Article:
Major corporations have been making headlines recently as victims of high-profile security breaches, but it’s actually small to medium-sized businesses that suffer the majority of attacks.

Small businesses constitute 70 percent of all data breaches, and cyber-crime is particularly damaging in these instances because each incident is so expensive. Large companies have the luxury of hiring expensive legal teams that can negotiate their financial deals. This is why corporations typically end up paying around $45 in fees and penalties for each credit card stolen, while small retailers pay about $108 per stolen card.

This unforeseen cost is a huge blow to most small businesses, and one that they often can’t recover from. In fact, 60 percent of small businesses affected by data theft are forced to close down as a direct result of the breach.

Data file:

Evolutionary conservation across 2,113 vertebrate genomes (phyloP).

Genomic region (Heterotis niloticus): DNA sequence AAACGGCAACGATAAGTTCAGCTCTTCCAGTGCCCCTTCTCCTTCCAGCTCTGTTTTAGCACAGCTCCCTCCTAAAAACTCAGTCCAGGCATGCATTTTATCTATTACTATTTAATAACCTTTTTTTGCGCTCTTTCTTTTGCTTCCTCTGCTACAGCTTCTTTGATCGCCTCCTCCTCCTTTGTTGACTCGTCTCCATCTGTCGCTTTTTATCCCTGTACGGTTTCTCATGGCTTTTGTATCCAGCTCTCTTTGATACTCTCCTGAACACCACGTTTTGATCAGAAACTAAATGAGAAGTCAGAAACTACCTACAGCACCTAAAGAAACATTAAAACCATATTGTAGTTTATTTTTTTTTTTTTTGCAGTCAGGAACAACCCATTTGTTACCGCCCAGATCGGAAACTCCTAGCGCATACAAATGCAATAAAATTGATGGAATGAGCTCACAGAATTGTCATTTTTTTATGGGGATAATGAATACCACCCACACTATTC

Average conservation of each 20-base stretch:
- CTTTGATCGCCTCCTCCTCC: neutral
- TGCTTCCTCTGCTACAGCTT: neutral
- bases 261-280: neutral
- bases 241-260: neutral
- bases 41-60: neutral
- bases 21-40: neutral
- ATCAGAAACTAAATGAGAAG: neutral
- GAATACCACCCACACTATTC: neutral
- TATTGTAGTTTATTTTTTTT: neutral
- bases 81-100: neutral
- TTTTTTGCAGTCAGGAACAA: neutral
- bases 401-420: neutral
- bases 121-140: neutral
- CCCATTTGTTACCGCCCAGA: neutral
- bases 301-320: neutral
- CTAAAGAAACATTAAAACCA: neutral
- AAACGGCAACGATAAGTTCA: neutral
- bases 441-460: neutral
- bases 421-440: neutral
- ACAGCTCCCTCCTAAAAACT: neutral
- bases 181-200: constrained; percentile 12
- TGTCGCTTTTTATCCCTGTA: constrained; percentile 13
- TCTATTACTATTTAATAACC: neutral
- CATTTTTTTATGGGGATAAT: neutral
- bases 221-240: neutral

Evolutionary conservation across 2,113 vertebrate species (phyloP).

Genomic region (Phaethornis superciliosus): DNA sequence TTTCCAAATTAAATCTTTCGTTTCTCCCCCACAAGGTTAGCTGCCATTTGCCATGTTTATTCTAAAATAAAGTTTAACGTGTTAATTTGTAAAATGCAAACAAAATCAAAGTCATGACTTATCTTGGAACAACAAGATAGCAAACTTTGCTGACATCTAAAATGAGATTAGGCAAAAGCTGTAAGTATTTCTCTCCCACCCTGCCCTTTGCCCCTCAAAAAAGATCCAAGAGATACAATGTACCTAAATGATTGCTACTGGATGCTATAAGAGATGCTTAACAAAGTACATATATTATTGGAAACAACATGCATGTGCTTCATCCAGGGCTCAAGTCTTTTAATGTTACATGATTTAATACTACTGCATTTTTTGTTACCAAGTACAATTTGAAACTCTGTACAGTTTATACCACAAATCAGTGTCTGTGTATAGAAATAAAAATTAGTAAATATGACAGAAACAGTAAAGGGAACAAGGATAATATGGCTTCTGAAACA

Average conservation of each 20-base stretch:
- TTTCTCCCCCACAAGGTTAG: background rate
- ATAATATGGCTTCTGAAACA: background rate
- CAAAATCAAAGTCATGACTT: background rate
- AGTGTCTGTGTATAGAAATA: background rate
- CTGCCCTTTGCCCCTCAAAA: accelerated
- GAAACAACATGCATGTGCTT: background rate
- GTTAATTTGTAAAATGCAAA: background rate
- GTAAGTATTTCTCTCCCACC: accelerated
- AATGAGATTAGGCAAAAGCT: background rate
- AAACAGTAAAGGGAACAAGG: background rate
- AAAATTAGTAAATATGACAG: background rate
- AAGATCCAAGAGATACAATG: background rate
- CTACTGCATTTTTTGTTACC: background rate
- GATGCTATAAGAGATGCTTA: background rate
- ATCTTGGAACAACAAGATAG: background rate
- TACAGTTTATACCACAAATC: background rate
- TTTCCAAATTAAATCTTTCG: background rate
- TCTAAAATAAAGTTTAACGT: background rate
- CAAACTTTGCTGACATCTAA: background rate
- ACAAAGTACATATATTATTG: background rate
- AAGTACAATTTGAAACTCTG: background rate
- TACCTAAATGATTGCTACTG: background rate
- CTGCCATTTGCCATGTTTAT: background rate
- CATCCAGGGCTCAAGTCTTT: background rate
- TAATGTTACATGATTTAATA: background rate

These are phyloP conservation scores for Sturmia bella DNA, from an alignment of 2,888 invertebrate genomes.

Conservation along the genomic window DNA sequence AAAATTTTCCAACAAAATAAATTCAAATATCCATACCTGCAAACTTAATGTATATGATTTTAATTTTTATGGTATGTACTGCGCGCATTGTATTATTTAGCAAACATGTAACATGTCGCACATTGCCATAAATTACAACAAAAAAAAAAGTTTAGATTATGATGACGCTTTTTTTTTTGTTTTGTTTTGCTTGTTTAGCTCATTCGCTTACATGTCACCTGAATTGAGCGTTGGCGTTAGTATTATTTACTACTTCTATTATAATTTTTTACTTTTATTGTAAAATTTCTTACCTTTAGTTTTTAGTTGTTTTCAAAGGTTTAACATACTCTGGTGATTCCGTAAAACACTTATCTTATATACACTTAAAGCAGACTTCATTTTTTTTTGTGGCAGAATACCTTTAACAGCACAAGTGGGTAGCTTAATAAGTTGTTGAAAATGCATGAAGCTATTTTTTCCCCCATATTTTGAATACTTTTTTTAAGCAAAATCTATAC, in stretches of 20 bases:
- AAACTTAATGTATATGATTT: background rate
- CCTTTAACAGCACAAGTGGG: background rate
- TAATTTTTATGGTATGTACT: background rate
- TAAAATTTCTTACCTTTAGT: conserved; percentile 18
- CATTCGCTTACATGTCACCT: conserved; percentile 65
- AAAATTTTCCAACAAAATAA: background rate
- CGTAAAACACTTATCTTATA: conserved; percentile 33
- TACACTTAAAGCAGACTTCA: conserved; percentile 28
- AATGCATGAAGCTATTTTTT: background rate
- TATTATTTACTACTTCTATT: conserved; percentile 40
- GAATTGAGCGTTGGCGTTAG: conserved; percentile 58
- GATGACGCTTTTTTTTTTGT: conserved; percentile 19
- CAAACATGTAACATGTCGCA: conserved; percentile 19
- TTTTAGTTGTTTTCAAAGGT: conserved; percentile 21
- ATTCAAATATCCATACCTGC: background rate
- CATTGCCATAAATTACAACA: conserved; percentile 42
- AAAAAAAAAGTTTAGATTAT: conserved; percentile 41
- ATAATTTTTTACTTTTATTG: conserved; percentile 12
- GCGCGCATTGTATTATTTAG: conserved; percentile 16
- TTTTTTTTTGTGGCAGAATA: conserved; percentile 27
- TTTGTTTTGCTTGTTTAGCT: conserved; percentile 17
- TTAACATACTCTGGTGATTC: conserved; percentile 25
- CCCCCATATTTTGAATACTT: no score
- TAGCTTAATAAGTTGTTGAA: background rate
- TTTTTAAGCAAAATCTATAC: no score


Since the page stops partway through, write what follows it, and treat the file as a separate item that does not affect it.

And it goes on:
Small companies make attractive targets for hackers because they often don’t employ the most up-to-date security software or system monitors. Owners and employees frequently send personal messages on computers where financial transactions are processed, and many times the passwords used to access the systems are overly simple and easy for cyber-criminals to steal.

“It’s an economic calculation for a small merchant — is it more expensive to secure the network, or pay for the damages that may result if not?” Chief executive of the Electronic Transactions Association, Jason Oxman told the LA Times. “But many don’t consider the possible reputational harm. If you’re a small business, you might not be able to withstand the drop in business that might result from a breach.”

If you own a small business, protect yourself and your customers by installing a point of sale and inventory system that you can trust to keep data secure. Also make sure that your employees create network passwords that are complex and difficult to guess. Finally, conduct system scans frequently.